What really is in bad taste is when a company takes credit for the successes of its subsidiaries or subcontractors, but makes scapegoats of them when things go wrong. In this case, the response from the suits at Ogilvy was very harsh indeed on a small outfit that, ironically, achieved a spectacular marketing coup. Without spending more than a few thousand rand, they made the upcoming film infamous. The campaign hit the newspapers, viral internet marketing and radio talk show targets dead-centre.
But, said Rich Hlatswayo, a spokesperson for 1984’s corporate masters: “The intention was never to mislead the public or media.”
Oh, bullshit. It wouldn’t have worked if nobody thought it was legit. Radio hosts who fell for it and fanned the flames of outrage played right into the hands of the campaign organisers. Feigning contrition now is not only spineless, but supremely cynical. They wanted and expected the outrage.
Those who, for whatever indefensible reason, really are offended by the campaign, might want to watch this comic rant by Steve Hughes (thanks to Andrew Fraser for pointing it out to me). When did our society become so infantilised that we’ve forgotten that “sticks and stones can break my bones, but words can never hurt me”?
The folks at 1984 who dreamt up this brilliant exercise in guerilla marketing deserve a bonus and a raise, not misplaced and dishonest opprobrium from Big Brother. DM
PS. It is, of course, possible that Ogilvy's apology is a dishonest part of the marketing plan. In that case, however, it shouldn't expect consumers (or the media) to ever trust its statements again. I wrote about this trend for ITWeb ten days ago.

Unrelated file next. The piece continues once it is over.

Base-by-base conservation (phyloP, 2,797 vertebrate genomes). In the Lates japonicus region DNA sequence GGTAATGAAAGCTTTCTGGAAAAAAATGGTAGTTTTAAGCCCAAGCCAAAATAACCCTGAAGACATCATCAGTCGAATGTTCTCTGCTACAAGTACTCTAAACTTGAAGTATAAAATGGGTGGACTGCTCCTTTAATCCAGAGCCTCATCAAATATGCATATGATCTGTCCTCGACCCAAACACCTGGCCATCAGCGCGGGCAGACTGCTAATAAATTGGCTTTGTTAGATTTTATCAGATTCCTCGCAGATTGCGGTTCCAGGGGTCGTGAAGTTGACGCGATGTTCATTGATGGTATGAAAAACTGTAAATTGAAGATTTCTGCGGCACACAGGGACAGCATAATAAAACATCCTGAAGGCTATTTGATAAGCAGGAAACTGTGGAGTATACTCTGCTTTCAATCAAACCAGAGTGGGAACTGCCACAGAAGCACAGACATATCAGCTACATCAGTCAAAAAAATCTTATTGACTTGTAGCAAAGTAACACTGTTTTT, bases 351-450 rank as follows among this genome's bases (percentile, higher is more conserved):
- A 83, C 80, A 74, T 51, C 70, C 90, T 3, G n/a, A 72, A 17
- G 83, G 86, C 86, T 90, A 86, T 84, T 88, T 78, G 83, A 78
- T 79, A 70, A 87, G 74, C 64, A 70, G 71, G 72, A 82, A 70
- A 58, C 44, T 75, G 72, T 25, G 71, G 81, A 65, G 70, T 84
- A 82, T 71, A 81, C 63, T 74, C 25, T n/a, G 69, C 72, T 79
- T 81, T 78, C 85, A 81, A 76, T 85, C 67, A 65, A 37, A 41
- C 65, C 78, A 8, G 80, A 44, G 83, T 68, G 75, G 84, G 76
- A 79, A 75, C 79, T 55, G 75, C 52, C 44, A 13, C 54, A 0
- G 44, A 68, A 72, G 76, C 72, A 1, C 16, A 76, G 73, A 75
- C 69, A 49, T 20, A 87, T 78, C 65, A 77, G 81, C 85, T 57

- Who needs the Queen’s English?
- Electric cars: Taking from the poor to give to the rich
- Business Licensing Bill: An indefensible defence
- Red-tape tourism
- The Big Business Bribery Bill
- On Thatcher and society, Vavi and the market
- Extinction: Let’s make up numbers and panic!
- Feeding the world is getting easier
- Stop talking shit: Build your own toilet
- Climate change is pseudo-science
- Anti-competitive competition law
- The Department of Less Government
- An open letter to President Zuma
- In defence of Kim Kardashian
- The world’s weirdest wildlife sanctuary
- Boycott calls are simple-minded
- In defence of vegans
- The population explosion implodes
- Environmental backpedalling picks up pace
- How Mangaung can help and hinder entrepreneurs
- The elusive libertarian enclave
- The Gathering: Ivo Vegter
- The hidden overemployment crisis
- The case for constructive environmentalism
- Privatise the Western Cape's shacks
- Tenders: Not open to employees or their families
- Hurricanes fuel climate sensationalism
- Next: Gross-out warnings on food
- No new deal: The failure of Zumanomics
- Benoni has a bright idea
- Was I wrong about acid rain?
- Public food gardens: Where dumb ideas thrive
- Rethinking the costly food label madness
- Give hunting a chance
- Fracking gets green light, but here's the risk
- Socialists, bless 'em, visit Cape Town
- Buy a 1Time ticket now
- Give the ANC credit where credit is due
- The myth of the competent apartheid government
- It's a disaster that 'peak oil' is not a disaster
- No Gravy: a label for sustainable business
- This lightbulb's going to blow
- Smokers? Get 'em up against the wall!
- Inflating the obesity scare
- Bring a Shotgun to School Day
- GMOs: Hacking genes to feed the world
- The hidden dangers of charity
- Fracking: the unread paper debated
- Fracking: The “U-turn” paper nobody has read
- Eco-cronyism is as dangerous as any other
- SKA: Be grateful Karoo residents didn't object
- Energy: Get cracking on fracking
- Fair trade, unfair trade-off
- Casual labour is only bad for Vavi's unions
- 'Externalities', the catch-all justification for regulation
- 'Externalities', the catch-all justification for regulation
- How do we fix our dismal education?
- Barter: the rebirth of sound money
- Rights are not entitlements
- Debunking 'limits to growth' inanities
- Tax: Why align with "most other countries"?
- Newspaper sensationalism doesn't help rhinos